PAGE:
“The energy behind an event like this is what inspires me every day at the OCC,” said Liza Ledford the Executive Director of the Oxford Community Center. “When we find partners that add quality content and thoughtful event design it supports OCC’s effort to create special evenings for all who attend.”

Busy Graham from Carpe Diem Arts added, “We are looking forward to sharing in a memorable evening of compelling stories and powerful songs from the Underground Railroad and the civil rights movement, featuring the extraordinary talents of Lea Morris, Tony Cohen and the Friends in Faith gospel singers.”

John Wesley Preservation Society Board President, Paula Bell stated, “We are excited to, once again, partner with The Oxford Community Center to provide an evening of music and information about black history in recognition of the important role they play in American culture.”

The event will take place on February 8th at 7:30 PM. Tickets are $10 with light refreshments and nibbles provided. To reserve your seat, visit oxfordcc.org or call 410-226-5904.

OCC offers free and low cost programs throughout the year, thanks to the generous annual fund donors and events. 63% of all events are offered for free. The money raised by programs goes directly towards serving our greater community with new educational programs, after school activities for kids, national speakers, concerts and more. The OCC is a non-profit organization focused on education and enrichment. Learn more about the Oxford Community Center at oxfordcc.org

Carpe Diem Arts is dedicated to serving diverse audiences with quality arts experiences, representing a broad range of cultural traditions and artistic disciplines. Activities include after-school programs, summer arts and language immersion camps, community dances, concert series, monthly family sings, cultural enrichment programs and residencies in schools, ukulele classes, and performance opportunities for all ages — in both the greater Washington DC area and Maryland’s Eastern Shore. Carpe Diem partners with other area non-profits to expand the organization’s reach and deepen its impact, bringing the arts to life in ways that matter and make a difference in building stronger living-learning communities. carpediemarts.org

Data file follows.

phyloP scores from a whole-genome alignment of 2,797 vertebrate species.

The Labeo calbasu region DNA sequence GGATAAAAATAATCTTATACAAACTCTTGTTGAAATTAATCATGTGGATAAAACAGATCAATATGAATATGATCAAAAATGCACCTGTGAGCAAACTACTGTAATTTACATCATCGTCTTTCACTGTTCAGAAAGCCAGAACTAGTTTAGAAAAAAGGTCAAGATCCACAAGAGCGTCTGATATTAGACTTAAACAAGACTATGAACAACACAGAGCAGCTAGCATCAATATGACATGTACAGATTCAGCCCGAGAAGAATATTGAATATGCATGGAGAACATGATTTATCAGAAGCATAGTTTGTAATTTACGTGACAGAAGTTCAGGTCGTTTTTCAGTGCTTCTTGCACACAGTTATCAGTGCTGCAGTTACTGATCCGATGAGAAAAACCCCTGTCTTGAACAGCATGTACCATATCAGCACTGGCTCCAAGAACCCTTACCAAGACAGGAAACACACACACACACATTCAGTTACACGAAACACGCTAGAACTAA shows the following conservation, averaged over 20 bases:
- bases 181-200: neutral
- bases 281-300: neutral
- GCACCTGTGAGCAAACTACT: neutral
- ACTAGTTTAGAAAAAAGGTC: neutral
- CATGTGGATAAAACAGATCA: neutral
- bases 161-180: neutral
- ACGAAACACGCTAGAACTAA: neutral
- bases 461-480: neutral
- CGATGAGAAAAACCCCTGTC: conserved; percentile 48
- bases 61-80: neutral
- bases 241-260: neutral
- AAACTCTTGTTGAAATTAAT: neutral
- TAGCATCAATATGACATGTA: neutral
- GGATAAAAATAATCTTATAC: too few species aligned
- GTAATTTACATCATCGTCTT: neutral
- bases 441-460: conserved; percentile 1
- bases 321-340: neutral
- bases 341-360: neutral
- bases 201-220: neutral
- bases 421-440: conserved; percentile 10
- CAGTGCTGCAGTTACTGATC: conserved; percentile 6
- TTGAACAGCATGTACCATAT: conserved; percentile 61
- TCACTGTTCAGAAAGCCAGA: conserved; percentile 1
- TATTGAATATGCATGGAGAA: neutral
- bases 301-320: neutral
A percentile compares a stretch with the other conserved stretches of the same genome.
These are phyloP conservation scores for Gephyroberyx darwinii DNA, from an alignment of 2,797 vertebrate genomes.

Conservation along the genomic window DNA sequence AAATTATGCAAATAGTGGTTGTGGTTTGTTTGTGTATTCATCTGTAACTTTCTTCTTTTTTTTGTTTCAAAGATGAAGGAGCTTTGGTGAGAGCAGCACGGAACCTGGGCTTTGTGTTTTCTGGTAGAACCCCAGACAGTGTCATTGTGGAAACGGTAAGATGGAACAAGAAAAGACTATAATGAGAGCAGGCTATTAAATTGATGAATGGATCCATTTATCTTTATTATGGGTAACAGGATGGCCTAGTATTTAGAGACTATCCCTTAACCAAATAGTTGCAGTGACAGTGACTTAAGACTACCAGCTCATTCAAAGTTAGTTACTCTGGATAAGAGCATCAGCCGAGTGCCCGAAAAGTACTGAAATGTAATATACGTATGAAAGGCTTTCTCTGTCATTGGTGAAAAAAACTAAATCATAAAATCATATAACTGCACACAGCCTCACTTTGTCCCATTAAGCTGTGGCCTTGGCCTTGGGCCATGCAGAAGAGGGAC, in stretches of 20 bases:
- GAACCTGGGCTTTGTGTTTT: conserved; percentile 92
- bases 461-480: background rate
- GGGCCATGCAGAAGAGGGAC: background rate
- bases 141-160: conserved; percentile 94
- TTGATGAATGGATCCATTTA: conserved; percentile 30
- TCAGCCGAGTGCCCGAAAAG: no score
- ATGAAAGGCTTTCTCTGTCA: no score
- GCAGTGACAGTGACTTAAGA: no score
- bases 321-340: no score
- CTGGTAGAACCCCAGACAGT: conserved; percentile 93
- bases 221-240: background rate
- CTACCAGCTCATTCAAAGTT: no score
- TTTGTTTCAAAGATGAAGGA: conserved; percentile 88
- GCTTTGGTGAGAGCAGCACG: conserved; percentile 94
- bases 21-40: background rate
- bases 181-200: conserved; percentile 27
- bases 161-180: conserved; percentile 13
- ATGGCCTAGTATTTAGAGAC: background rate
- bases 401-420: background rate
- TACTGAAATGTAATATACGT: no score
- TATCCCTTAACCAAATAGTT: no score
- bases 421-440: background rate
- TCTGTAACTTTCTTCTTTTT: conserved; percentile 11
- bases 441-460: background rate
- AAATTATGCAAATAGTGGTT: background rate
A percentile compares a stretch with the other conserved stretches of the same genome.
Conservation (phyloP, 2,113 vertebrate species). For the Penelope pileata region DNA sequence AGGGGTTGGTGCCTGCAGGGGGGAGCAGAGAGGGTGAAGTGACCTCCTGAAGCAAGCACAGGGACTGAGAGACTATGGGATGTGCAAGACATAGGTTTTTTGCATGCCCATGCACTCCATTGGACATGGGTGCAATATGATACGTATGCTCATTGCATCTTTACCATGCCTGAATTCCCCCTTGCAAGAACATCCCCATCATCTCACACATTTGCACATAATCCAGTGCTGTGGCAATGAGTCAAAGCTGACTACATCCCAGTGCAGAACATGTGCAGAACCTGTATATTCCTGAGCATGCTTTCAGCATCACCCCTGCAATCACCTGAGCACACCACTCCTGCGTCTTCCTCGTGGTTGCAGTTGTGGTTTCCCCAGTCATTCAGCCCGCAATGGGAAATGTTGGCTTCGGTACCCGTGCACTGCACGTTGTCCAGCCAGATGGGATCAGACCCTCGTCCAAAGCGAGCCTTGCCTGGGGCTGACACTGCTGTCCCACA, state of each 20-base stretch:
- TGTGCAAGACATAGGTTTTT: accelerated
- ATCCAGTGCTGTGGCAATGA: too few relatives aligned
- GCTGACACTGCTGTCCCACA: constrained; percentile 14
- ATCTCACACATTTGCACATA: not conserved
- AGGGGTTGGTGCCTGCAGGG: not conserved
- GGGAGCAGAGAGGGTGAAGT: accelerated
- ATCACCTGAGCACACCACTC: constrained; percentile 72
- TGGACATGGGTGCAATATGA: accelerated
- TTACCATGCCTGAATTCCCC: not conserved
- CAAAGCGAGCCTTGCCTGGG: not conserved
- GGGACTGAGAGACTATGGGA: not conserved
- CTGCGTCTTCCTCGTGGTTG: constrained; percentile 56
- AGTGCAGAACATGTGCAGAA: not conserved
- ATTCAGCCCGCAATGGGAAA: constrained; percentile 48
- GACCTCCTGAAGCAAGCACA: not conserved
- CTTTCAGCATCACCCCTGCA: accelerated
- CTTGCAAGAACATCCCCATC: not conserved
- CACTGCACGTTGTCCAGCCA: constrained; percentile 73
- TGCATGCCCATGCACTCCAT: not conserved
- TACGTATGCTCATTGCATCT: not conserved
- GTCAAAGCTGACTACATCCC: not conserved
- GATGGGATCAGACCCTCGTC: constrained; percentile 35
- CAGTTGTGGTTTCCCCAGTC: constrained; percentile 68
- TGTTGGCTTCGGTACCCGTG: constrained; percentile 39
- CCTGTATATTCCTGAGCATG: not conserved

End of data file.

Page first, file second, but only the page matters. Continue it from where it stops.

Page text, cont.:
The mission of the John Wesley Preservation Society is to restore and maintain the culturally significant church, cook shop, cemetery and grounds, and raise money to support and manage this work. The Society develops and promotes educational and cultural programs and public displays, and historical and archaeological research related to the historical significance of the site, consistent with State, Federal, local and grant guidelines and requirements for such sites. johnwesleychurch.org

This event is sponsored in part by the Dock Street Foundation and the Talbot County Arts Council, with funds from the Maryland State Arts Council.

More information about Anthony Cohen at menare.org and Lea Morris at thisislea.com